Congressional leaders have announced agreement on a mammoth $1.6 trillion spending and tax cut package that includes a 2-year delay of the Affordable Care Act’s 40% excise tax on high-value health plans. The so-called “Cadillac Tax” was scheduled to take effect in January 2018.

Assuming the House and Senate approve the new deal and President Obama signs it into law, the Cadillac Tax effective date would be postponed to January 2020.  

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Cadillac Tax 2-Year Delay: What It Means For Employers

Thu Dec 17, 2015

Congressional leaders have announced agreement on a mammoth $1.6 trillion spending and tax cut package that includes a 2-year delay of the Affordable Care Act’s 40% excise tax on high-value health plans. The so-called “Cadillac Tax” was scheduled to take effect in January 2018.

Assuming the House and Senate approve the new deal and President Obama signs it into law, the Cadillac Tax effective date would be postponed to January 2020.

The extraordinary end-of-year legislative package is comprised of two separate measures—a $1.1 trillion “omnibus” spending bill for FY 2016 and a $600 billion “tax extenders” bill that continues some 50 expiring tax breaks for individuals and businesses. Lawmakers decided to include delay of the ACA Cadillac Tax in the spending measure to ensure its approval.

The House of Representatives will vote on the two pieces of legislation on Thursday and the Senate is expected to combine them into a single legislative proposal and approve the package on Friday. The White House has signaled that President Obama will sign the bill into law.

Why did Congress put the brakes on the Cadillac Tax?

As enacted in the original 2010 healthcare reform law, the Cadillac Tax is to be levied on the value of employer-sponsored health plans that exceed a statutory dollar threshold--$10,200 for self-only coverage and $27,500 for coverage other than self-only.

The nonpartisan Congressional Budget Office estimated that the new tax would raise some $87 billion in revenue over ten years to fund government subsidies to help people pay premiums for health coverage through Affordable Care Act exchanges. The Cadillac Tax was considered one of the key cost containment features in the Affordable Care Act because it was expected to limit the rise of insurance premiums. The White House staunchly defended the Cadillac Tax.

Nevertheless, lawmakers on both sides of the aisle recently began to distance themselves from the new tax for a number of reasons.

First, stopping the Cadillac Tax became a high priority for public employee unions, an important ally of House and Senate Democrats.

Randi Weingarten, president of the American Federation of Teachers, recently wrote that the new tax “could lead employers to cut back health insurance benefits or drastically increase employees’ co-payments or deductibles.” The AFT president cited “wage trade-offs that workers make over the years to maintain their health insurance plans.”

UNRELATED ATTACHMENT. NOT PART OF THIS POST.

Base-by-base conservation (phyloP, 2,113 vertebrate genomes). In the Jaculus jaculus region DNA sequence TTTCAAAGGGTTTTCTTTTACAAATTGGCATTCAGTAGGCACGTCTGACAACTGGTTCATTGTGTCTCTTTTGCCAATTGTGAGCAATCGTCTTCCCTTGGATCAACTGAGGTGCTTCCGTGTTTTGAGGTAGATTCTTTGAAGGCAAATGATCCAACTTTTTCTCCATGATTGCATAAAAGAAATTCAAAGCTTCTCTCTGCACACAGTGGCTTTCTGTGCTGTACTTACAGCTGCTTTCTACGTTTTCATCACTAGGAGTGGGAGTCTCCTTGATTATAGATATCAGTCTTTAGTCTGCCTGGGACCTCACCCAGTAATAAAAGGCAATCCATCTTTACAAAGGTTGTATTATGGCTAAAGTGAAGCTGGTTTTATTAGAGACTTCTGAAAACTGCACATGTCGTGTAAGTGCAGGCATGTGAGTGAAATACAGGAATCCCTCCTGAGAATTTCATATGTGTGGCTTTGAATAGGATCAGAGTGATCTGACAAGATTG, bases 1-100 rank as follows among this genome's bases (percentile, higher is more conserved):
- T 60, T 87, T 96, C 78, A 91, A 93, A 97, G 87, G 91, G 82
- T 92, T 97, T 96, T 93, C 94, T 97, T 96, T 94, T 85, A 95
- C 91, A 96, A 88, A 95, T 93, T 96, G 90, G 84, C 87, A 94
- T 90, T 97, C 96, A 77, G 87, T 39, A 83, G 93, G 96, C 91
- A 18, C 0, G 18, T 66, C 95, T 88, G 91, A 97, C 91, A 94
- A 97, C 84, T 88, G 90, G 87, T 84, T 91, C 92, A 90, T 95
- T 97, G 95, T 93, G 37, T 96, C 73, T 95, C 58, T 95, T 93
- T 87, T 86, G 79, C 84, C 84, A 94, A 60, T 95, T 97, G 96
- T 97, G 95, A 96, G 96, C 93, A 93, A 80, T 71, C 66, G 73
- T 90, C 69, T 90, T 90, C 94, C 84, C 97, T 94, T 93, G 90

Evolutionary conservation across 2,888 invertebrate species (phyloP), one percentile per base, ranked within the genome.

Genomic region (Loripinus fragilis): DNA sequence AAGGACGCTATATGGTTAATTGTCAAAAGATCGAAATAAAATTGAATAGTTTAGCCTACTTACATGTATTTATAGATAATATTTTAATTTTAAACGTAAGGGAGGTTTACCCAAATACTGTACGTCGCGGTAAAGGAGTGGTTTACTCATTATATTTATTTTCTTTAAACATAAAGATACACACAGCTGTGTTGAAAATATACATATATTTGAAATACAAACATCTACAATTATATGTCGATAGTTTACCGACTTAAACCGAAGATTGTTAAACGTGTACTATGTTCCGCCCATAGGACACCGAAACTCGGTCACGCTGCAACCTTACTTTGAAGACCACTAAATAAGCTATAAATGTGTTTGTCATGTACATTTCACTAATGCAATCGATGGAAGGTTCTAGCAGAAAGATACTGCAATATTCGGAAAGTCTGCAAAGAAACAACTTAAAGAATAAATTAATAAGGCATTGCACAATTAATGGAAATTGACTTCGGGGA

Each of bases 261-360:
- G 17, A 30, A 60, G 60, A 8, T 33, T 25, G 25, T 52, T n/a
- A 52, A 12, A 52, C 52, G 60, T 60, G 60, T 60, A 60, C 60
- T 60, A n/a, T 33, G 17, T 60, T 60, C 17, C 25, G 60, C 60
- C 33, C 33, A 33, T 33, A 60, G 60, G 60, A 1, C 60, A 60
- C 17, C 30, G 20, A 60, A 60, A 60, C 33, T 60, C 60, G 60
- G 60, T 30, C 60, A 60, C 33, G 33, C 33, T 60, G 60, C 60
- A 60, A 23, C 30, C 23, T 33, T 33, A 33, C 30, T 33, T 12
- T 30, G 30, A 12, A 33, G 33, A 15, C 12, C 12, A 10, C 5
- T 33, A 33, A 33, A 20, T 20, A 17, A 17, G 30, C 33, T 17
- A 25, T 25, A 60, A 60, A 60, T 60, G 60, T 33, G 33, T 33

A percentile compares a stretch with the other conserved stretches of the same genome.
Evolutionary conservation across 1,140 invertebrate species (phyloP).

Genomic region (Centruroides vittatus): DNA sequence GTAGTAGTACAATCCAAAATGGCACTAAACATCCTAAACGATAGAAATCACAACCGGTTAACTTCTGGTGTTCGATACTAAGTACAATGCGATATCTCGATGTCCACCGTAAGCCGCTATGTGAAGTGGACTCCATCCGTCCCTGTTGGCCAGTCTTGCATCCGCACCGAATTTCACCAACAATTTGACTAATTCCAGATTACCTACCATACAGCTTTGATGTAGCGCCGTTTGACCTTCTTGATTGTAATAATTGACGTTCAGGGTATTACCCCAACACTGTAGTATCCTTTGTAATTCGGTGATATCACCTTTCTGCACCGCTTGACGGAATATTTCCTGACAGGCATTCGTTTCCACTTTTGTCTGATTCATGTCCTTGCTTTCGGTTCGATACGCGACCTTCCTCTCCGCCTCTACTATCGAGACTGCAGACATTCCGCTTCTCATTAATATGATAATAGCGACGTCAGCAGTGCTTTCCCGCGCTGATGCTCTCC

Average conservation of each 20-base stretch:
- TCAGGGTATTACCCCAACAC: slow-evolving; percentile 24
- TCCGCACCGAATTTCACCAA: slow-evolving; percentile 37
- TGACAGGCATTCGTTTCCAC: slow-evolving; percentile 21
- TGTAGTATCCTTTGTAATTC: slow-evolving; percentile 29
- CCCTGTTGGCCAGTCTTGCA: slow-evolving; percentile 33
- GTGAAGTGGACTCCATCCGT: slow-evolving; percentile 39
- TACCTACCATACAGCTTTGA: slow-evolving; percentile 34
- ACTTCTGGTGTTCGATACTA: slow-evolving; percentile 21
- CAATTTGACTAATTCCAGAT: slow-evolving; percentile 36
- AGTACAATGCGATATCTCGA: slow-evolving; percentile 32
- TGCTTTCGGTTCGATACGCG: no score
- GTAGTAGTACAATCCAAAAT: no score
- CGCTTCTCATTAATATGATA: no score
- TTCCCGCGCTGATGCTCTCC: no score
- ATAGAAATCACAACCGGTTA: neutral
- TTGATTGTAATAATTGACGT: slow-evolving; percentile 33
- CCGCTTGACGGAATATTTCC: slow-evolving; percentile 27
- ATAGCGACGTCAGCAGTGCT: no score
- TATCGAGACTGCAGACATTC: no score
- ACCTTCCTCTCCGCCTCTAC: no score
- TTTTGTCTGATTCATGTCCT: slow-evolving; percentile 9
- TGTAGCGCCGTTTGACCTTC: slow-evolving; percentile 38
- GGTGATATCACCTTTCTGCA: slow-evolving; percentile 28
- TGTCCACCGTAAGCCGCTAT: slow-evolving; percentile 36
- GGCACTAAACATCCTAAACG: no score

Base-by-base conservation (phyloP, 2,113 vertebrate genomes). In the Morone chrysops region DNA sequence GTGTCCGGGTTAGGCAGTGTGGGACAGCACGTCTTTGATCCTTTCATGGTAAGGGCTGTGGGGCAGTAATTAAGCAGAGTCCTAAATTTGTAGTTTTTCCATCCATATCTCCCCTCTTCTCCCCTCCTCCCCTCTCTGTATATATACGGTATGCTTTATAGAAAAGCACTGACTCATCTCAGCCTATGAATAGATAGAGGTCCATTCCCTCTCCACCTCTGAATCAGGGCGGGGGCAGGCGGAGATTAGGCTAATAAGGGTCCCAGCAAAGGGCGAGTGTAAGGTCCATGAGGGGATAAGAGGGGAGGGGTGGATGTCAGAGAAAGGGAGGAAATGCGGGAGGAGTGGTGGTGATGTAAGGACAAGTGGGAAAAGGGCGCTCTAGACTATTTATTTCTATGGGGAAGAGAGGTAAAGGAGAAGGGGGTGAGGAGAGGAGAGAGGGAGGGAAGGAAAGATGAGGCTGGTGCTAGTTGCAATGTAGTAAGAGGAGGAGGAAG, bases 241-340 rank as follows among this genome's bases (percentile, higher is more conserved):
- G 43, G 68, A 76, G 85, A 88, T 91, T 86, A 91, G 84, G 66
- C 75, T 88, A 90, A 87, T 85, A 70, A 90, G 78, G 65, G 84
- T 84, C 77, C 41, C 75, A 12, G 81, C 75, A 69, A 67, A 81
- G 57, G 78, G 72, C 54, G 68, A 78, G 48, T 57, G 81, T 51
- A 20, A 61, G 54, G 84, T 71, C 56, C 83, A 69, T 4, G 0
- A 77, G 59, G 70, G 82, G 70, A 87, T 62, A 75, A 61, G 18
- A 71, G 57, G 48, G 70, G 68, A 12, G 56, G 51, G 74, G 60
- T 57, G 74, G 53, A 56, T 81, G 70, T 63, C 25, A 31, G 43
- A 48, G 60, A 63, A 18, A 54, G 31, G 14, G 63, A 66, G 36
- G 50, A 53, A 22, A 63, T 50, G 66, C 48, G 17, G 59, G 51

And it isn’t just unions that oppose the Cadillac Tax. The “Alliance to Fight the 40,” a coalition of employers, unions and nonprofits, advocated repeal. The coalition argues that employers are already scaling back health plans in anticipation of the 2018 effective date, thus shifting a larger share of costs to employees.

The American Benefits Council, for example, whose members sponsor or provide services to health and retirement plans covering some 100 million Americans, said the tax was a “serious burden on employers…and imposes a number of illogical, counterproductive and ultimately unavoidable results.”

But there likely was a second reason why Congress agreed to delay the Cadillac Tax—old-fashioned legislative horse-trading. The $600 billion tax extenders legislation contains numerous tax breaks favored by Republicans and Democrats, including permanent extension of the R & D tax credit, expansion of the child tax credit, extension of the Earned Income Tax Credit and the college tuition tax credit, extension of a special tax deferral rule for multinational banks and some manufacturers, extension of the Work Opportunity Tax Credit and, in the omnibus spending bill, an end to the 40-year ban on oil exports, a top priority for congressional Republicans.

In the end, Republicans and Democrats shook hands on a spending and tax cut package for individuals and businesses that will extend some 50 tax cuts, some permanently, and that will also delay the ACA Cadillac Tax.

What does Cadillac Tax delay mean for employers?

Bipartisan action by Congress to delay the ACA Cadillac Tax represents the first major legislative change in the Affordable Care Act and suggests that both Republicans and Democrats are open to changing the 5-year old health reform law.

Indeed, on December 3, in a largely symbolic move, the Senate voted 90-10 to completely repeal the Cadillac Tax. And significantly, democratic presidential candidates Hillary Clinton and Bernie Sanders have come out in favor of Cadillac Tax repeal.

For employers all this means that the tax will not take effect in 2018 as originally prescribed, or in 2020 as specified in the new legislation. The reality is that the Cadillac Tax as a practical matter is now dead.

Delaying the Cadillac Tax for two years means that the next president, regardless of party, will negotiate a comprehensive rewrite of the Affordable Care Act to include repealing the Cadillac Tax, substituting alternative cost-containment measures and making other changes, perhaps in the employer “play or pay” mandate.

In any event, employers concerned about the potential of the 40% Cadillac Tax to force redesign of employee health benefits to keep plan values below tax triggers can breathe a sigh of relief. Today’s announcement of a 2-year delay guarantees future repeal of the Cadillac Tax.